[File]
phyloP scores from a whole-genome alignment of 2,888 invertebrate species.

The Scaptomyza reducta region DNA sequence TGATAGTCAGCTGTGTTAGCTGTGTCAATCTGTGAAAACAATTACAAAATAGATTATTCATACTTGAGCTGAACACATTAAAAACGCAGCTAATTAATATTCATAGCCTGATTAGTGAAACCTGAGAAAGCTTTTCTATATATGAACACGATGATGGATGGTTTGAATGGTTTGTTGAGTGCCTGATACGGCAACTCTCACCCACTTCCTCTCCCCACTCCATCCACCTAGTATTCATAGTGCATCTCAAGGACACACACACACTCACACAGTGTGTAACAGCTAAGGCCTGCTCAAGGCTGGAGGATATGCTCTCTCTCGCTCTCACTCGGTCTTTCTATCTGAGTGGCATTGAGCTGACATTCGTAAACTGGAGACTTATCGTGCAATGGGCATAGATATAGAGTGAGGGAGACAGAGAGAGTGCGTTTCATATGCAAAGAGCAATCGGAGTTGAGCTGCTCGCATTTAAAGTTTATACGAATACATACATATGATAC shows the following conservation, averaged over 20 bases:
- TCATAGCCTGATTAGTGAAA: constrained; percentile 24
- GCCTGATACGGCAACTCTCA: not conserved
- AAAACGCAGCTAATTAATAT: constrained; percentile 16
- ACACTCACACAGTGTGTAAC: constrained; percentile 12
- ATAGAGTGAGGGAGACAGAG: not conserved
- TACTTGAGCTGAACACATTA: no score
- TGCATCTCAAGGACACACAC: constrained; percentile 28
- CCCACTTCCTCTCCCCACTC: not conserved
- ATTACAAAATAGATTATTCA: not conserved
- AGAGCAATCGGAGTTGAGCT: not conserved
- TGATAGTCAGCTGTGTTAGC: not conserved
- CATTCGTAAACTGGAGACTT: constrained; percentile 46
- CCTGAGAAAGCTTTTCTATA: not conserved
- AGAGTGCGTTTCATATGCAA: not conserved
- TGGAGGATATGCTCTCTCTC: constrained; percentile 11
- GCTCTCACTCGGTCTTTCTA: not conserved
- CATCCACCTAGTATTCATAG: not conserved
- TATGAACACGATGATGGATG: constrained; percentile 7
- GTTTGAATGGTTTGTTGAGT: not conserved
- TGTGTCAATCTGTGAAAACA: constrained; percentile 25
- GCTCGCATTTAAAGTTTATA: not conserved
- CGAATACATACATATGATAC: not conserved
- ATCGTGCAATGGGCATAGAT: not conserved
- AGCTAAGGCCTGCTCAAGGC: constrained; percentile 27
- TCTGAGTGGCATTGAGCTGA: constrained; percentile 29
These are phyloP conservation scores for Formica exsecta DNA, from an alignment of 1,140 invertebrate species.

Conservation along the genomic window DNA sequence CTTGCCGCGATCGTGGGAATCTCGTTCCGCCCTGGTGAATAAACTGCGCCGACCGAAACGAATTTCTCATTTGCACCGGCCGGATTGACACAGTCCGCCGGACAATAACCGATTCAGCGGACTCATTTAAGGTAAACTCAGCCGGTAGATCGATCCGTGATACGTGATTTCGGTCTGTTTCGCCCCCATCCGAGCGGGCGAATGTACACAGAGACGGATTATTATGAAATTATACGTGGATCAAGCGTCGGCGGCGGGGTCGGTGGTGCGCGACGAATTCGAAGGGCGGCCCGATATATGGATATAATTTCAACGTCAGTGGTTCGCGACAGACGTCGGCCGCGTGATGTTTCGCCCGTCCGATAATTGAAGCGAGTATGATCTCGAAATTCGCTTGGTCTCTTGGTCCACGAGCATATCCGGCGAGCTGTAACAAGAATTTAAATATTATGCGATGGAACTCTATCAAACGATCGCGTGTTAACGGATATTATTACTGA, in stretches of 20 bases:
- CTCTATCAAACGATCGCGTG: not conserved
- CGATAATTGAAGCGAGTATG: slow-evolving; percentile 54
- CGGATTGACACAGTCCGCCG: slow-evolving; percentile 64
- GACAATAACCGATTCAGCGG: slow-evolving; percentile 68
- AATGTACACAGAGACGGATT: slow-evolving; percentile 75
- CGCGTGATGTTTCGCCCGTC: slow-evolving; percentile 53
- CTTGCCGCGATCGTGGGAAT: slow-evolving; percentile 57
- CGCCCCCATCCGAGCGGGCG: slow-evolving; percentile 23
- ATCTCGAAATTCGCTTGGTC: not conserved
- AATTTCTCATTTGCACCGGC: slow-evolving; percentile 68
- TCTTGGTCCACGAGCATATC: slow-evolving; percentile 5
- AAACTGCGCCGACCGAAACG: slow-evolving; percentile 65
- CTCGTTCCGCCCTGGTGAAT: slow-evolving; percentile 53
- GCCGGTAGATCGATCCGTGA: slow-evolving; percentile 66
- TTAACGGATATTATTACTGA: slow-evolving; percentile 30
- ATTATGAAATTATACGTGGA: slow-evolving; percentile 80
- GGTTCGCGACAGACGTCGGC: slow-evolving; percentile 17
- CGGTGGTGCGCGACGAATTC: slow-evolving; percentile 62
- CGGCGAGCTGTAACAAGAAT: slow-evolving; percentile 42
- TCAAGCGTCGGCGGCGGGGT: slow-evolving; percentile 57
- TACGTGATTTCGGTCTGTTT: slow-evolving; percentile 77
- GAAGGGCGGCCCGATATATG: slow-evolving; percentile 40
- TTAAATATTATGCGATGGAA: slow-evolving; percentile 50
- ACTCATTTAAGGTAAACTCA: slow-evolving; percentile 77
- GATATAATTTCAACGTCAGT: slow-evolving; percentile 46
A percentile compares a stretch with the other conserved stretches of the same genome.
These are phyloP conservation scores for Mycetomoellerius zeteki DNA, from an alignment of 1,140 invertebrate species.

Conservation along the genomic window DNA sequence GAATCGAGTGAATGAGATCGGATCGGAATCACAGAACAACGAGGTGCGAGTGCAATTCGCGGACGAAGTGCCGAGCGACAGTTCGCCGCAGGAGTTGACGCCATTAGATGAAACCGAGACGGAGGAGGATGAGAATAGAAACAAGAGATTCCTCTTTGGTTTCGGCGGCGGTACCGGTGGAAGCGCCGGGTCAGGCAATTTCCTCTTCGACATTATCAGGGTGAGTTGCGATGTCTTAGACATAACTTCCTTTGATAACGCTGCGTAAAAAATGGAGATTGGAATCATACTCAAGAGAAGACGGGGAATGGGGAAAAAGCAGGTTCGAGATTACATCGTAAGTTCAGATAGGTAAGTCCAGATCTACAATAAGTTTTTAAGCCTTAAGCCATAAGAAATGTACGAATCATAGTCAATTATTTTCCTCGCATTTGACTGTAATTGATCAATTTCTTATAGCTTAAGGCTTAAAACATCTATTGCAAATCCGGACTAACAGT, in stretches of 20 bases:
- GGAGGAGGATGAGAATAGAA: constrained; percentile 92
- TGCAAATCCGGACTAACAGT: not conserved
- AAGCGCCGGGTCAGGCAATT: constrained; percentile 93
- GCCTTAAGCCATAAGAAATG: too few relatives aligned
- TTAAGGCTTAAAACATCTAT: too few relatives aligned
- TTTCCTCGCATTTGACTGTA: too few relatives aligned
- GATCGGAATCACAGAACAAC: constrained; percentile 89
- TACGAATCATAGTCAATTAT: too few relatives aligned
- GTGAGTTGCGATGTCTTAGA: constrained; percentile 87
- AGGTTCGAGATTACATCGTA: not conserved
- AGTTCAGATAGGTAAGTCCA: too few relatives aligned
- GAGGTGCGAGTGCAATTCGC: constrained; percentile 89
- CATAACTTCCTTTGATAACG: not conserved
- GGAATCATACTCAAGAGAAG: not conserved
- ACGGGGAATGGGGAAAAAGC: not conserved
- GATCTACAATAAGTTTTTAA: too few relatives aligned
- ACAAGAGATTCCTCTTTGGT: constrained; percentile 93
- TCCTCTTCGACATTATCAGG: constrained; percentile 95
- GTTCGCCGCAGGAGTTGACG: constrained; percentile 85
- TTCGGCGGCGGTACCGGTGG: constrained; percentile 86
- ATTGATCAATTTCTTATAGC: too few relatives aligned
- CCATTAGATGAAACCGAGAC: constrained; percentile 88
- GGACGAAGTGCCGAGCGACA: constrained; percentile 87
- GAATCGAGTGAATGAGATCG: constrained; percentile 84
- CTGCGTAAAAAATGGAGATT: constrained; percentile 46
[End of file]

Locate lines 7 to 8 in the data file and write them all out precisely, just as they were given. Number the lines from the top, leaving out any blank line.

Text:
- ATAGAGTGAGGGAGACAGAG: not conserved
- TACTTGAGCTGAACACATTA: no score